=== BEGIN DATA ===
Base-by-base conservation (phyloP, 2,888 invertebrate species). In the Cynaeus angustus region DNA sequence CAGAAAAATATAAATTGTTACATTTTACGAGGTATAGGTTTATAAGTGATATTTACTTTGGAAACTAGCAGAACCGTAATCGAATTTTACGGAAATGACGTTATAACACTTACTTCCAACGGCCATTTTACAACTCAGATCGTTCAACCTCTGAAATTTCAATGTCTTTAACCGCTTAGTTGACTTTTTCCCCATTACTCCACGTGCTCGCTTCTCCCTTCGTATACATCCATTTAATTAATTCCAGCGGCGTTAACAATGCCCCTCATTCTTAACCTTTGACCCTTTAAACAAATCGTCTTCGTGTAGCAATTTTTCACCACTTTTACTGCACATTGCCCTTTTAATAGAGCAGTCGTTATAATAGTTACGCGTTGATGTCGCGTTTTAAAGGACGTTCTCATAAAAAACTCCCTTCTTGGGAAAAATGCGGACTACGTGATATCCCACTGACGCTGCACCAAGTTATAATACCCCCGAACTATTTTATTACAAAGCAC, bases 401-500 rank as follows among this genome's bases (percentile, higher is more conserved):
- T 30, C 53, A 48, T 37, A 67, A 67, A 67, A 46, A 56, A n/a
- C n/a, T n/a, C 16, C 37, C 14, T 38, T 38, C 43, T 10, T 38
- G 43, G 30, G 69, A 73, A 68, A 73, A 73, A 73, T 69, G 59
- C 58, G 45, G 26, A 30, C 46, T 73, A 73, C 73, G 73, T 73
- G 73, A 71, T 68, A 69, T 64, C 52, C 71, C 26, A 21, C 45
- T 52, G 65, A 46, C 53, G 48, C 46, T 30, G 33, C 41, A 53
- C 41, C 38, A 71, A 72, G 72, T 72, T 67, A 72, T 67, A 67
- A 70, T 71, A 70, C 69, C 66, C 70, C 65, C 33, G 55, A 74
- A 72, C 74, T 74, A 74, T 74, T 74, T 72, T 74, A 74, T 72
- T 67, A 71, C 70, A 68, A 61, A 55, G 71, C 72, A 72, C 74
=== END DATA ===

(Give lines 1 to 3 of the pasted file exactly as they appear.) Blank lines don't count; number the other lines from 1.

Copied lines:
Base-by-base conservation (phyloP, 2,888 invertebrate species). In the Cynaeus angustus region DNA sequence CAGAAAAATATAAATTGTTACATTTTACGAGGTATAGGTTTATAAGTGATATTTACTTTGGAAACTAGCAGAACCGTAATCGAATTTTACGGAAATGACGTTATAACACTTACTTCCAACGGCCATTTTACAACTCAGATCGTTCAACCTCTGAAATTTCAATGTCTTTAACCGCTTAGTTGACTTTTTCCCCATTACTCCACGTGCTCGCTTCTCCCTTCGTATACATCCATTTAATTAATTCCAGCGGCGTTAACAATGCCCCTCATTCTTAACCTTTGACCCTTTAAACAAATCGTCTTCGTGTAGCAATTTTTCACCACTTTTACTGCACATTGCCCTTTTAATAGAGCAGTCGTTATAATAGTTACGCGTTGATGTCGCGTTTTAAAGGACGTTCTCATAAAAAACTCCCTTCTTGGGAAAAATGCGGACTACGTGATATCCCACTGACGCTGCACCAAGTTATAATACCCCCGAACTATTTTATTACAAAGCAC, bases 401-500 rank as follows among this genome's bases (percentile, higher is more conserved):
- T 30, C 53, A 48, T 37, A 67, A 67, A 67, A 46, A 56, A n/a
- C n/a, T n/a, C 16, C 37, C 14, T 38, T 38, C 43, T 10, T 38